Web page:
24 GOP attorneys general warn Visa, AmEx, and Mastercard about using a code that identifies purchases at gun stores
- AGs from 24 states sent a letter threatening to take action over a new merchant code for gun stores.
- The move follows the International Organization for Standardization's recent vote to create the code.
The Republican attorneys general of 24 states are threatening to "marshal the full scope of our lawful authority" as Visa, American Express and Mastercard adopt a new merchant category code recently created for gun and ammunition stores.
The AGs sent a letter Tuesday to the CEOs of American Express, Mastercard, and Visa. The letter was led by the attorneys general of Tennessee and Montana. The Wall Street Journal was first to report the story.
All three payment processors have adopted the code, NPR reported.
The attorneys general warned that tracking the data could lead to misuse, whether intentional or unintentional. "Creating and tracking this data only matters if your institutions are considering using that information to take further, harmful action—like infringing upon consumer privacy, inhibiting constitutionally protected purchases by selectively restricting the use of your payment systems, or otherwise withholding your financial services from targeted "disfavored" merchants."
They said using a merchant code for gun stores would be an inaccurate method for keeping track of firearms purchases. "This categorization would not recognize the difference, for example, between the purchase of a gun safe and a firearm. Nor would it capture firearm purchases made at department stores, resulting in arbitrarily disparate treatment of "gun store" merchants and consumers."
The coordinated move came after the Geneva-based nonprofit International Organization for Standardization (ISO) approved the creation of the merchant code earlier this month. A spokesperson for the National Rifle Association told Insider the vote was "nothing more than a capitulation to anti-gun politicians and activists bent on eroding the rights of law-abiding Americans one transaction at a time."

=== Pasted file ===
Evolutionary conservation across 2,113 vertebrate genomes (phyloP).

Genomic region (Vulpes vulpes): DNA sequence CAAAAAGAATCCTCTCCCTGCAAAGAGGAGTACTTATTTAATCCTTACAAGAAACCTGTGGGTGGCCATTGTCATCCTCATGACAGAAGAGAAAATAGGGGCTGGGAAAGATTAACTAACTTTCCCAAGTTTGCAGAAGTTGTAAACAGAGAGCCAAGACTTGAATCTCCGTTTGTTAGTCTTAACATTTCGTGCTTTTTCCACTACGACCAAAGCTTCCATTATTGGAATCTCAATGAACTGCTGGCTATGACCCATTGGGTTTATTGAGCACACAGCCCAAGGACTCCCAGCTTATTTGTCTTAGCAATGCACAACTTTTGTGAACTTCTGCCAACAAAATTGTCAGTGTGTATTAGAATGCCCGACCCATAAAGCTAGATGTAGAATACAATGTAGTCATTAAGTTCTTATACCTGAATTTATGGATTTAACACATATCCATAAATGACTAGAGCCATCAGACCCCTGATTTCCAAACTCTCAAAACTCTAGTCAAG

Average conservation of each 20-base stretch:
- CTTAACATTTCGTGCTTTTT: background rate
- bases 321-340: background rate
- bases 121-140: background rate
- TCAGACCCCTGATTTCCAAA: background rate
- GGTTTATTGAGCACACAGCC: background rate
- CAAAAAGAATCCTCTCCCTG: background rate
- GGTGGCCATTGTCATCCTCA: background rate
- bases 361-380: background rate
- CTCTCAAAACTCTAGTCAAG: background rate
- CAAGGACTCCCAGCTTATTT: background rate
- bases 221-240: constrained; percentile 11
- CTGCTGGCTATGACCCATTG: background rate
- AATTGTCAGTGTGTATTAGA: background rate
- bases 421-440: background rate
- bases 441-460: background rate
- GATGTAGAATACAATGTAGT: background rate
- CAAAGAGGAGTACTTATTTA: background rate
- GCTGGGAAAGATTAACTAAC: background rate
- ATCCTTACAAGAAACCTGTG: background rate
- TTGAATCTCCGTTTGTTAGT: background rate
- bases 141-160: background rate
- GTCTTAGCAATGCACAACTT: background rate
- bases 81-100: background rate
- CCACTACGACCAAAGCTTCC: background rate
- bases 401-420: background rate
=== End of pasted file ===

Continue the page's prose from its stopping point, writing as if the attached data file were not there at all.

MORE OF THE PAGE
Gun rights advocates, including the NRA, have expressed concerns that the new merchant category code would effectively create a gun registry, and put gun owners at risk.
This would "create the obvious risk that law-abiding consumers' information will be leaked, discovered, hacked, or otherwise obtained and misused by those who oppose Americans exercising their Second Amendment rights," per the letter.
Visa referred Insider to a statement it issued on Sept. 13, a few days after the ISO decision: "Many misunderstand what that means and are, in turn, advocating the use of MCCs to "track" gun sales as a potential tool in combatting gun violence," Visa wrote. "That's not what merchant codes are designed for, nor should they be. MCCs already exist for hundreds of different businesses, including beauty salons, bookstores, newsstands, bowling alleys and bakeries, among many others."
The company said that when Visa and other payment networks process a transaction, they don't have visibility over the items consumers buy.
In a separate statement to Insider, Mastercard said it "respects individuals' right to transact privately with others" and that the creation of the merchant code would not cause the company to deviate from its principles, "Quite simply, we allow lawful purchases on the network. This ensures the application of a clear, consistent, and reliable standard upon which consumers, businesses, and governments across the world can understand and rely."
American Express did not immediately respond to Insider's request for comment.
The letter was signed by attorneys general from these 24 states: Alabama, Alaska, Arizona, Arkansas, Florida, Georgia, Indiana, Kansas, Kentucky, Louisiana, Mississippi, Missouri, Montana, Nebraska, New Hampshire, Ohio, Oklahoma, South Carolina, Tennessee, Texas, Utah, Virginia, West Virginia, Wyoming.
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